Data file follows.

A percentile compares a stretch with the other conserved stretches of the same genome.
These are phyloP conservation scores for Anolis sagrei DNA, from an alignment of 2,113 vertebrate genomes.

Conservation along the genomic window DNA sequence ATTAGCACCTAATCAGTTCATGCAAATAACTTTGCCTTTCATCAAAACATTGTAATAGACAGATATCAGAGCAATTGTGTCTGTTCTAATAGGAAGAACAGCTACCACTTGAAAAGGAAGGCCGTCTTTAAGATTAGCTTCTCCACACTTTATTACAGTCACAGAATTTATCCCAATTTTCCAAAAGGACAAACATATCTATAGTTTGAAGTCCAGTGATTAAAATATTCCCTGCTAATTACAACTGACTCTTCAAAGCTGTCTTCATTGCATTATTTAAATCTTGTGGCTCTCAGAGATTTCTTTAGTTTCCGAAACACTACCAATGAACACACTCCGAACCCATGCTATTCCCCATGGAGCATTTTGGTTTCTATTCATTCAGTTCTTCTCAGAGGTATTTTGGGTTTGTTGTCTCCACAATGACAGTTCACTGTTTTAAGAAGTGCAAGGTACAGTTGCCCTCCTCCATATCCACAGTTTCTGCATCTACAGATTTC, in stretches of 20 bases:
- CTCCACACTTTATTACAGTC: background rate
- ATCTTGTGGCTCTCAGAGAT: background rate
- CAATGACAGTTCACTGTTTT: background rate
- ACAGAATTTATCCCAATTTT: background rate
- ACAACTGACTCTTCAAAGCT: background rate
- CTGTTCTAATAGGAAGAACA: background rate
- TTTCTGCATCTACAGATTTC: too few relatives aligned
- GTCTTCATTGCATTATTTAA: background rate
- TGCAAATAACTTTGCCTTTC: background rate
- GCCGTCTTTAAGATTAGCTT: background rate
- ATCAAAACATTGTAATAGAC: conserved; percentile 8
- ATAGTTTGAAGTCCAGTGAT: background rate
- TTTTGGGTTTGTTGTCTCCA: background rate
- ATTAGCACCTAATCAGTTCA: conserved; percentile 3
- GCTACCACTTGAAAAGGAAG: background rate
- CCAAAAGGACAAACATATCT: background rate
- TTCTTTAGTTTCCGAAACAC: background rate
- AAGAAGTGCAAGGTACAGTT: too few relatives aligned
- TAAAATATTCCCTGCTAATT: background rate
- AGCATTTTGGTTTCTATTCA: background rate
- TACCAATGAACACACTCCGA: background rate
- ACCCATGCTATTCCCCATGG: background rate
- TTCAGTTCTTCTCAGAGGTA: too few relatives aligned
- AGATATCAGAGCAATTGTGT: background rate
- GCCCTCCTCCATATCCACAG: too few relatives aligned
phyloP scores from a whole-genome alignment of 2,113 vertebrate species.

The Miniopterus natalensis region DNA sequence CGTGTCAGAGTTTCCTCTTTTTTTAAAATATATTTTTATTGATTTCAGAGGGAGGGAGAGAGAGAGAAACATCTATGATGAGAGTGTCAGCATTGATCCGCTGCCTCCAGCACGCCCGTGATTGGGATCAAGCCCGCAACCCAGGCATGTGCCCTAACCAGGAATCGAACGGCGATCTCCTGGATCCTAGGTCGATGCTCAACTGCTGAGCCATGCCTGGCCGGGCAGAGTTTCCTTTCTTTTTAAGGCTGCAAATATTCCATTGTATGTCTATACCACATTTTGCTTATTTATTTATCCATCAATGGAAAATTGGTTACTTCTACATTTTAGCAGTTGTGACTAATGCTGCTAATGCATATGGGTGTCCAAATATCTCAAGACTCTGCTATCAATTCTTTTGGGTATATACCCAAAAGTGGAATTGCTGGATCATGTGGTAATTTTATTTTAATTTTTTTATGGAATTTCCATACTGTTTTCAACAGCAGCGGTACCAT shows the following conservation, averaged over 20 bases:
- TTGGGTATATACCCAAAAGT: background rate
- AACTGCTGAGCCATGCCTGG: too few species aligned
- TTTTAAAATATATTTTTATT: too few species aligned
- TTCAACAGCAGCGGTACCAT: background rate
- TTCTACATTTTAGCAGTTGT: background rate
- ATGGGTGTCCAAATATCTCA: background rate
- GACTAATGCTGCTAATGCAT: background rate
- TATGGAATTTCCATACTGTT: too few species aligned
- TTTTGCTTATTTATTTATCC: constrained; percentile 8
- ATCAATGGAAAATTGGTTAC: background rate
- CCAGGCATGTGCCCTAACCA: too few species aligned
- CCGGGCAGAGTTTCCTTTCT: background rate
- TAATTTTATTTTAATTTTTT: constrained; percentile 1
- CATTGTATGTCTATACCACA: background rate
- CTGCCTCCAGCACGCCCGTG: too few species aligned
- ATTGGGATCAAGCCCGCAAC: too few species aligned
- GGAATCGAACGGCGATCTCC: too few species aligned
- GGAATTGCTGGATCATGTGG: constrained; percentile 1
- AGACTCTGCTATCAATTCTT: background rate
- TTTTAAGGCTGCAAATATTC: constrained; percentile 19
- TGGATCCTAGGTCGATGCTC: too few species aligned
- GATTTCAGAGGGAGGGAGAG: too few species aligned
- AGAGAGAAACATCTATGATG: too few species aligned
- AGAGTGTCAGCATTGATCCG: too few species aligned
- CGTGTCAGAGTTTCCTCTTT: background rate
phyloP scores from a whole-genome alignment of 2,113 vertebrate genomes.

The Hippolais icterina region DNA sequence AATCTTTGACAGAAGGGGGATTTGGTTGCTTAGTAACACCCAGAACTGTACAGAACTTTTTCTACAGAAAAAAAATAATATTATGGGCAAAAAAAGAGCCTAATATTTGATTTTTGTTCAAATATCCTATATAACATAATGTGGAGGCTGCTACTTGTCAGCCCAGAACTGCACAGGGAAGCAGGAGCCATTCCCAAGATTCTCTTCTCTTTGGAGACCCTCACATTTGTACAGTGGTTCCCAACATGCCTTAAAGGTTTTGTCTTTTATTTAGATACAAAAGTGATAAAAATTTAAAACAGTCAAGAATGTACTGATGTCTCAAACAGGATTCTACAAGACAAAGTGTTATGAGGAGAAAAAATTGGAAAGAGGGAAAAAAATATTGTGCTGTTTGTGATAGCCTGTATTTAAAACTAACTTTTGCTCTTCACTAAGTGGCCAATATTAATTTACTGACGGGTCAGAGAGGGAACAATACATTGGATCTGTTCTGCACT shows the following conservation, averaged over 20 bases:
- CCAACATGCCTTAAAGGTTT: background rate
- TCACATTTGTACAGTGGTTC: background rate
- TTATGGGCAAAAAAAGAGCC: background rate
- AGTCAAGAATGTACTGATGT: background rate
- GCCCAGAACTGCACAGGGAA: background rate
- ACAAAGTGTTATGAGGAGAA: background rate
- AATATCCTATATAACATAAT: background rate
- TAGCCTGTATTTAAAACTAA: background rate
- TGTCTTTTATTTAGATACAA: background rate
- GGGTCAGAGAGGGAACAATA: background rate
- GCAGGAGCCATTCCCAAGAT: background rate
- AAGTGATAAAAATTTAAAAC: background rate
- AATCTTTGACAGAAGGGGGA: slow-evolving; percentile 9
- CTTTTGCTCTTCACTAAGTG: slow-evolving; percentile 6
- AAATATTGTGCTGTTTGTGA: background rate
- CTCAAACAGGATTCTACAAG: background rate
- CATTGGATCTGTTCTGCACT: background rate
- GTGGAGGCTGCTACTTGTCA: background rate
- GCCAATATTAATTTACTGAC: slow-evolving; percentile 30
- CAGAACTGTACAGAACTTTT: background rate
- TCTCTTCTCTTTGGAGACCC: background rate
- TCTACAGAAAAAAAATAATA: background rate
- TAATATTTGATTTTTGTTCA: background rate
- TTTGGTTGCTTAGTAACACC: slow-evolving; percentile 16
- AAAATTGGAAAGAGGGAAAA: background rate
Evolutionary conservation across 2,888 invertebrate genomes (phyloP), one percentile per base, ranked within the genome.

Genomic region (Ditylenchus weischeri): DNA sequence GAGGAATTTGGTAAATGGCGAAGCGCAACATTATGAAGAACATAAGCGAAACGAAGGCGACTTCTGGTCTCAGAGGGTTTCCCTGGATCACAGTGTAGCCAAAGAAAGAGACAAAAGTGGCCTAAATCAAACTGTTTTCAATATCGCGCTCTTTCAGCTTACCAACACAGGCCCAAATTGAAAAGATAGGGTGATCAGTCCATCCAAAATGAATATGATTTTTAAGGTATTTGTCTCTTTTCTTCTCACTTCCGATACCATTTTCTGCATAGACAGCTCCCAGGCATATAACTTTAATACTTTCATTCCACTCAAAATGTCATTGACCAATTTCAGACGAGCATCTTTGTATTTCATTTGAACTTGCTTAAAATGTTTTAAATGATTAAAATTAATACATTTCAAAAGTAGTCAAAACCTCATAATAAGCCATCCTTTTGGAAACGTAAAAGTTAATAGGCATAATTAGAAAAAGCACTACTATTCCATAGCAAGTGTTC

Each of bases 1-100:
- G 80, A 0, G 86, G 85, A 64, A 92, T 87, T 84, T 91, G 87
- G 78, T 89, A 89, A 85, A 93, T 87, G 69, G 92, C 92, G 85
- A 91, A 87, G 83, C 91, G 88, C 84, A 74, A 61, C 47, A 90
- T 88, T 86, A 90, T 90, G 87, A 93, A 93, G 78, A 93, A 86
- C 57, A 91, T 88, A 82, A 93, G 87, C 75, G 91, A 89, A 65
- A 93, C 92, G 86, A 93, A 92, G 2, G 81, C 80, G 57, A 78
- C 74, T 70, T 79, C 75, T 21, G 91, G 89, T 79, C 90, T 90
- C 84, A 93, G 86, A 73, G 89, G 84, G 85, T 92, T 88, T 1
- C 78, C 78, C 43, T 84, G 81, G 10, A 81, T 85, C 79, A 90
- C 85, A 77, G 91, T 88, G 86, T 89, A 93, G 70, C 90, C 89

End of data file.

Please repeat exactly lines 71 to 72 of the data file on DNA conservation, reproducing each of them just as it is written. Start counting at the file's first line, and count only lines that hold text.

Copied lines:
- CTTTTGCTCTTCACTAAGTG: slow-evolving; percentile 6
- AAATATTGTGCTGTTTGTGA: background rate